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Is Chinese-owned bacon a threat to U.S. national security? That's a question now before the U.S. Treasury Department's Committee on Foreign Investments in the United States (CFIUS) after Chinese company Shuanghui International Holdings struck a friendly deal on Wednesday to buy U.S. pork giant Smithfield Foods for $4.7-billion (U.S.) cash.

There is little doubt the deal will be approved. Could we say the same if Shuanghui went after Canada's Maple Leaf Foods Inc.? It's impossible to tell, based on Ottawa's imprecise new foreign takeover rules.

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CFIUS rules are fairly straightforward and limited in scope: "Unless a transaction presents a threat to U.S. national security, we not only permit it, we welcome it," Marisa Lago, the U.S. Treasury Department's assistant secretary for international markets and development, told an audience in Beijing 18 months ago. So when Chinese interests last year bought control of AIG's aircraft leasing unit and movie distributor AMC Entertainment Holdings Inc., the deals raised little fuss.

By contrast, Wanxiang Group only won approval this year to buy A123 Systems after the American electric car company spun off a unit that executed contracts for the U.S. government. And U.S. President Barack Obama last September stopped a Chinese-owned company from building wind farms near a U.S. navy base – a move that was defensible on national security grounds. (While the failed bid by China's state-controlled CNOOC Group for Unocal Corp. in 2005 is frequently held up as an example of U.S. resistance to Chinese takeovers, the U.S. government did not technically block the deal. CNOOC changed course after encountering heavy political opposition.)

So are there any national food security concerns in the Smithfield takeover? Any such arguments would be specious. Smithfield is eager to sell more American pork in China, which is hungry for it. Besides, Shuanghui is not a state-owned enterprise (SOE), but owned by private investors, including Goldman Sachs and Irish food flavour firm Kerry Group plc.

The debate might be different, though, if a similar deal were to unfold in Canada. If Shuanghui were to bid for Maple Leaf, Canada's pork leader, it could very well be labelled an SOE by the Canadian government, and the deal would face greater scrutiny and uncertainty at a political level.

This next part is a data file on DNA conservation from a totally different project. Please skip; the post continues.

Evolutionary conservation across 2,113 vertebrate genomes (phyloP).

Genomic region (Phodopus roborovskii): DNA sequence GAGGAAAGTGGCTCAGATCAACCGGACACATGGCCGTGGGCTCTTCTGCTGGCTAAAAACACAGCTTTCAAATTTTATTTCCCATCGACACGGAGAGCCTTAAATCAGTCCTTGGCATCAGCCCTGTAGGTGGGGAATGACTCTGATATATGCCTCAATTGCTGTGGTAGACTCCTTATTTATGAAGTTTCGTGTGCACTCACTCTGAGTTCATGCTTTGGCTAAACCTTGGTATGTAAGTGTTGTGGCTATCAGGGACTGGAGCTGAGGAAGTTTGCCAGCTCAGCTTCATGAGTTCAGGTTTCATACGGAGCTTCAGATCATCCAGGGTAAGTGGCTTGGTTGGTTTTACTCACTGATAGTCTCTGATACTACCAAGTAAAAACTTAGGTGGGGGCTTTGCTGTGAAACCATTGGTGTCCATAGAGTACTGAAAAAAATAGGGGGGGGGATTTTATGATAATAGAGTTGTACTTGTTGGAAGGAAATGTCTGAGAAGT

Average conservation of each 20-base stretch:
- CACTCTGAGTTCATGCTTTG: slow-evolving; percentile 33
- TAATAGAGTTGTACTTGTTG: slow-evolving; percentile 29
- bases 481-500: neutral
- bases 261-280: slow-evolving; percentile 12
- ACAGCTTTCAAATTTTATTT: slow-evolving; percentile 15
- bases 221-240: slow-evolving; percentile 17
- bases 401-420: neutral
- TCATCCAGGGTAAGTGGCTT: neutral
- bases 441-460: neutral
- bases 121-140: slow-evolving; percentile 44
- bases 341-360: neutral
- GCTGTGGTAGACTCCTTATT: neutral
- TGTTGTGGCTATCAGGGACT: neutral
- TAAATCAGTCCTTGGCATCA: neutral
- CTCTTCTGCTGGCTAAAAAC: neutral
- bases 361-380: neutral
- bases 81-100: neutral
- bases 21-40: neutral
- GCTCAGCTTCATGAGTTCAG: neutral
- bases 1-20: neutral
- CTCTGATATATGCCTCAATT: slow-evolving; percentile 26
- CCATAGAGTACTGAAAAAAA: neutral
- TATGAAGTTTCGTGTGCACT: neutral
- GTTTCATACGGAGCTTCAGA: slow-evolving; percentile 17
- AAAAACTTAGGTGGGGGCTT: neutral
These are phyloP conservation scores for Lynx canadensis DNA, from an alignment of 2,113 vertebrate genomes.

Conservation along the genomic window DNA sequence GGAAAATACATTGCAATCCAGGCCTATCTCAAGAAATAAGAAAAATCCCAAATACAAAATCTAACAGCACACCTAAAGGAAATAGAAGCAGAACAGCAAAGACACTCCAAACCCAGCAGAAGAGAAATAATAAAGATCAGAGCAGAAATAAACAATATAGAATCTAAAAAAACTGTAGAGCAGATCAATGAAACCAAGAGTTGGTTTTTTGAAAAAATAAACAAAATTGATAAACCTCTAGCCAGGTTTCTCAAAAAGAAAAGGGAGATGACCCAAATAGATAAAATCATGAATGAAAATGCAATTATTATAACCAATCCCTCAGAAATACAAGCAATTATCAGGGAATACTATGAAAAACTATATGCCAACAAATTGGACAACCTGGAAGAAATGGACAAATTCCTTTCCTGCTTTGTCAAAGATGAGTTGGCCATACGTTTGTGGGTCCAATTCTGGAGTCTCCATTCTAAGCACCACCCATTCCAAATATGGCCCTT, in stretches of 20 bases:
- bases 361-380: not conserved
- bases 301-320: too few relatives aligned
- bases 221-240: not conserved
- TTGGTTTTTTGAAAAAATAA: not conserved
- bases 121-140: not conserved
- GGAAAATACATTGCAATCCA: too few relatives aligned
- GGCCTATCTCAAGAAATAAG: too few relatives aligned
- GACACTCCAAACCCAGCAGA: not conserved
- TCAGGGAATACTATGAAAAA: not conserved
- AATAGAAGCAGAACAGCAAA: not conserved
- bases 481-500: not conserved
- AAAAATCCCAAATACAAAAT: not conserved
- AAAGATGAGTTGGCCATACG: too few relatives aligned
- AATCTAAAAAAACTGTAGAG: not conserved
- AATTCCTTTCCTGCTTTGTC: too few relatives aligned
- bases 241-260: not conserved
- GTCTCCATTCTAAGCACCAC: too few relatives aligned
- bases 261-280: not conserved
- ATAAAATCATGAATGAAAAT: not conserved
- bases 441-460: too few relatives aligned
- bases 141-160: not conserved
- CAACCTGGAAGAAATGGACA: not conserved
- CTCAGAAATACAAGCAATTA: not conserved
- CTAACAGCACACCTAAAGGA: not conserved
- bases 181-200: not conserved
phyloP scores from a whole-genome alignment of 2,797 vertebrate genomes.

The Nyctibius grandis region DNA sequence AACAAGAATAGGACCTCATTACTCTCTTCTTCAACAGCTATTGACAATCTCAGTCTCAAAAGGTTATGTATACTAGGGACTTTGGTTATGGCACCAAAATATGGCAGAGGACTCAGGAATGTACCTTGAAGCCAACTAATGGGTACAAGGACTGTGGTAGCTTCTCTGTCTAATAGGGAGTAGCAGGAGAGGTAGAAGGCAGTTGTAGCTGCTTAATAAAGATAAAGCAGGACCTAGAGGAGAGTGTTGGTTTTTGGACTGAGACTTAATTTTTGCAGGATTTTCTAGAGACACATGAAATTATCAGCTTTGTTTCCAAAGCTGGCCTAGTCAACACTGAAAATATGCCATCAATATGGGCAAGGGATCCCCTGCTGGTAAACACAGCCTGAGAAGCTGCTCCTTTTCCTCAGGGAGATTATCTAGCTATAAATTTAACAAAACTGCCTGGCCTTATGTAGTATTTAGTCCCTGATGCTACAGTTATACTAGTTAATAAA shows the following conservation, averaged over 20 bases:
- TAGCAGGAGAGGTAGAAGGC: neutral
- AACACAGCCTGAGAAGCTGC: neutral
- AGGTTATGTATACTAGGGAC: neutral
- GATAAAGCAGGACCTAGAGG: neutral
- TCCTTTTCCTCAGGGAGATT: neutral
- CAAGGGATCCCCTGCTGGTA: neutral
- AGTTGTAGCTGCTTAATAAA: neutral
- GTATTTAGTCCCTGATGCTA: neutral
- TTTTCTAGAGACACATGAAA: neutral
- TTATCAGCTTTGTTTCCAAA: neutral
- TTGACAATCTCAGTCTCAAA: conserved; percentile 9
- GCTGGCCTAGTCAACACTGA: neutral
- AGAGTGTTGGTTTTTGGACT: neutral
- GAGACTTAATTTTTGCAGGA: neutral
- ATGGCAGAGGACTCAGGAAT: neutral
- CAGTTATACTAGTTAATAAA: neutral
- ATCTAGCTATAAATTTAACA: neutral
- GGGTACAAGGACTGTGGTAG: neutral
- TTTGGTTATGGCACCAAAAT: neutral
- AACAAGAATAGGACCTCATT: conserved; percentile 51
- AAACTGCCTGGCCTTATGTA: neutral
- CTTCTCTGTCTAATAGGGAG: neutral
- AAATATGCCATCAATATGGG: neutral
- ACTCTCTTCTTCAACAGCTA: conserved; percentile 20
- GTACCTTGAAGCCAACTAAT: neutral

Under the government's proposed amendments to the Investment Canada Act, a company can be labelled an SOE if it is deemed to be acting under the direction or influence of a foreign government – even if it is "not controlled in law or fact by foreign governments," law firm Osler, Hoskin & Harcourt wrote in a recent briefing. So long as the company "may have minority government investment, commercial relationships with foreign governments or significant relationships with officials within government" it runs the risk of being labelled a state enterprise, the law firm says. All of a sudden, Shuanghui becomes an SOE, given that chairman Wan Long is a long-time member of China's National People's Congress and has strong political connections – like every other Chinese business leader.

This is a hypothetical situation, but it suggests that in its rush to craft new takeover rules to stem further SOE moves in the oil sands, the Canadian government's approach to Chinese concerns leaves much to be desired. China's corporations are still in the early stages of a multi-year global expansion, and the company that its corporate leaders keep would likely brand every one of these firms a state-owned enterprise under the proposed new rules in Canada.

This stance will not serve Canadian interests if it deters potential investment. If the Canadian government wants to protect against Canada becoming a second-rate destination for foreign investment in a century that has so far belonged to China, it needs to forge a more workable approach.

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Sean Silcoff is a contributor to ROB Insight, the business commentary service available to Globe Unlimited subscribers. Click here for more of his Insights , and follow Sean on Twitter at @seansilcoff .

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